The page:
To learn more about The TreadRight Foundation and the work it does to ensure the environments and communities we visit remain vibrant for generations to come through the more than 50-plus sustainable tourism projects it helps to support worldwide, please visit

International Women's Day 2018

March 8th, 2018, by Katherine Watts

Lucille Sive: Empowering Women on International Women’s Day

“The story of women’s struggle for equality belongs to no single feminist nor to any one organization but to the collective efforts of all who care about human rights.”

– Gloria Steinem

Now, more than ever, issues facing women are gaining momentum worldwide. With the #MeToo and #TimesUp movements spurring activism in the US, #PressForProgress – the call for gender parity championed by International Women’s Day 2018 (March 8) – couldn’t come at a better time.


Lucille Sive at eKhaya eKasi Centre in Cape Town


On this #IWD2018, we highlight the efforts of Lucille Sive, CEO of The Travel Corporation’s (TTC) Africa Division, who wholeheartedly endorses gender parity. As one of the first women in the travel industry to break the proverbial “glass ceiling,” Lucille proudly promotes gender parity in her home country, South Africa, by supporting sustainable economic growth for disadvantaged women.

Lucille has spearheaded many sustainable and responsible travel initiatives in Africa, and these are what she is most proud of and holds closest to her heart. Uthando, a unique non-profit organization which raises funds for life-changing community development programs in Cape Town, was personally selected by Lucille to partner with African Travel, Inc. Lucille and African Travel are deeply involved with Uthando projects that help women in the Khayelitsha township gain skills and earn income.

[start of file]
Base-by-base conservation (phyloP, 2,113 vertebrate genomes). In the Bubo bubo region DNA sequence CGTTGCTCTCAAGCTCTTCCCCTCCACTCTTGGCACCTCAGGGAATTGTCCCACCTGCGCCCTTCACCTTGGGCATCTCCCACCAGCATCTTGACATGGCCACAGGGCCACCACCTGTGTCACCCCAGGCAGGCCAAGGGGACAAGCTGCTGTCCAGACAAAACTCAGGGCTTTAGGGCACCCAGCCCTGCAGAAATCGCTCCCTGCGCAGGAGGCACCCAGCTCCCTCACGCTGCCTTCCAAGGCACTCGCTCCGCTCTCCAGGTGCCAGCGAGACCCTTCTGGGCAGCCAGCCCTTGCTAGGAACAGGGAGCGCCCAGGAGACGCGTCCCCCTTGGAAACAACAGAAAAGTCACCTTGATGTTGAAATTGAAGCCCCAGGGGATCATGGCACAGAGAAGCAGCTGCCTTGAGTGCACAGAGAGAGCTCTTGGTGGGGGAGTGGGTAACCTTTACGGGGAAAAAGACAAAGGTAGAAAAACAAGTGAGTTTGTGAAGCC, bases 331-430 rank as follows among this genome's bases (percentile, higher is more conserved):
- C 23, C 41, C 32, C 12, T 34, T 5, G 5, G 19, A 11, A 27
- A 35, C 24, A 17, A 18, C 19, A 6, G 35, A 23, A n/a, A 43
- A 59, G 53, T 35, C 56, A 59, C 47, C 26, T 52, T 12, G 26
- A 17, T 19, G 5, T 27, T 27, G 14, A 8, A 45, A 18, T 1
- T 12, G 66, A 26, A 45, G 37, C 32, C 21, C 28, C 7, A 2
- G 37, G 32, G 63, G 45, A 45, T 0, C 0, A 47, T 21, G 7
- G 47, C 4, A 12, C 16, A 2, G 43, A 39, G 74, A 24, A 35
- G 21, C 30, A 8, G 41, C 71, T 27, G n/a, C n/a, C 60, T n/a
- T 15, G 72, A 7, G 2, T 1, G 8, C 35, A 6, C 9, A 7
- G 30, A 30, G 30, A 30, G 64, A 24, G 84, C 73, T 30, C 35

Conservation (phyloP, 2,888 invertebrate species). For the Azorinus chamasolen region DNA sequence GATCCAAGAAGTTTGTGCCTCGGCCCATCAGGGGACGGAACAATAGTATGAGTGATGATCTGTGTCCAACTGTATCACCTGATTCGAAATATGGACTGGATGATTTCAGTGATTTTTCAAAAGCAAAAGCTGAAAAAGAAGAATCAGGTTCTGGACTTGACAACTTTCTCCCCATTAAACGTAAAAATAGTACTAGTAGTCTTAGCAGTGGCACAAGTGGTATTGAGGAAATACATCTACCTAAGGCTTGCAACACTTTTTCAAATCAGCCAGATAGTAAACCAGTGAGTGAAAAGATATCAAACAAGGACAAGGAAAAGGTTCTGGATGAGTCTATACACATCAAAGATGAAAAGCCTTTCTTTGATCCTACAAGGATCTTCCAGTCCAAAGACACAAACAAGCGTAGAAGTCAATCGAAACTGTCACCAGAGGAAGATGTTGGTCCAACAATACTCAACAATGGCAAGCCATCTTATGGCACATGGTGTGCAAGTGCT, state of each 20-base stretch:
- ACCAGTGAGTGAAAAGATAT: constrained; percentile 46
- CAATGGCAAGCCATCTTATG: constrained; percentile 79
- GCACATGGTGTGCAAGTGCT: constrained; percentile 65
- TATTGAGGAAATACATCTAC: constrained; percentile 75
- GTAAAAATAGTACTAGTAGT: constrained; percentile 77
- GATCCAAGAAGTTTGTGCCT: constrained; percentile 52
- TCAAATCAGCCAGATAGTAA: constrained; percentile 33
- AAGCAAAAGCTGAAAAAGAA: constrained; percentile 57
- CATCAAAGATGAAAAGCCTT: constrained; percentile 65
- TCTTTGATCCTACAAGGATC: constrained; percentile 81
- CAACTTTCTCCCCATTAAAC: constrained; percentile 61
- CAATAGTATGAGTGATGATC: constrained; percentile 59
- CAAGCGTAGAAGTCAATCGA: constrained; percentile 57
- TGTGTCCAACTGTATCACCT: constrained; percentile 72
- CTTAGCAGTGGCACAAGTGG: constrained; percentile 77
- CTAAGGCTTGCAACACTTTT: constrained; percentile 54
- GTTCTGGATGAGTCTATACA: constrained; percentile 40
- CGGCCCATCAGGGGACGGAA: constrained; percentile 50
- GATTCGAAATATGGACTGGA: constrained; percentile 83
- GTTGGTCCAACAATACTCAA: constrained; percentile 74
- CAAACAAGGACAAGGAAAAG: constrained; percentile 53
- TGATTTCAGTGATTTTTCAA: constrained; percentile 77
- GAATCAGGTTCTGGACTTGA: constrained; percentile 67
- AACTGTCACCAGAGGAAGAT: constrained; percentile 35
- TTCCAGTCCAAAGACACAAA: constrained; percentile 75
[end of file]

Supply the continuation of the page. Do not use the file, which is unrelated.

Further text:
The eKhaya eKasi “Home in the Hood” Art and Education Centre is the setting for two of these projects. A vibrant community resource, eKhaya eKasi offers after-school programs in literacy and performing arts for children, and assists unemployed adults with job skills and entrepreneurship training. Beading and weaving are among the skills women learn here, and the artisanal gifts they make and sell allow them to support their families while improving the health of their local community.


Lulama Sihlabeni, eKhaya eKasi director 


“The women of Africa are so resilient and resourceful,” says Lucille. “I am so proud that we’re able to partner with Uthando on these amazing projects that help foster independence and empowerment in women who are making a difference in their communities. It is truly inspirational.”


Beaded animals made by the women at eKhaya eKasi


Guests on various African Travel itineraries receive beaded rhinos made by the women of eKhaya eKasi as gifts, and starting in summer 2018 African Travel also plans to give blankets made by these women to local orphanages and underprivileged children.

We know that gender parity won’t happen overnight, but through progressive and supportive efforts made by women collectively, we can stay motivated and make positive gains day by day.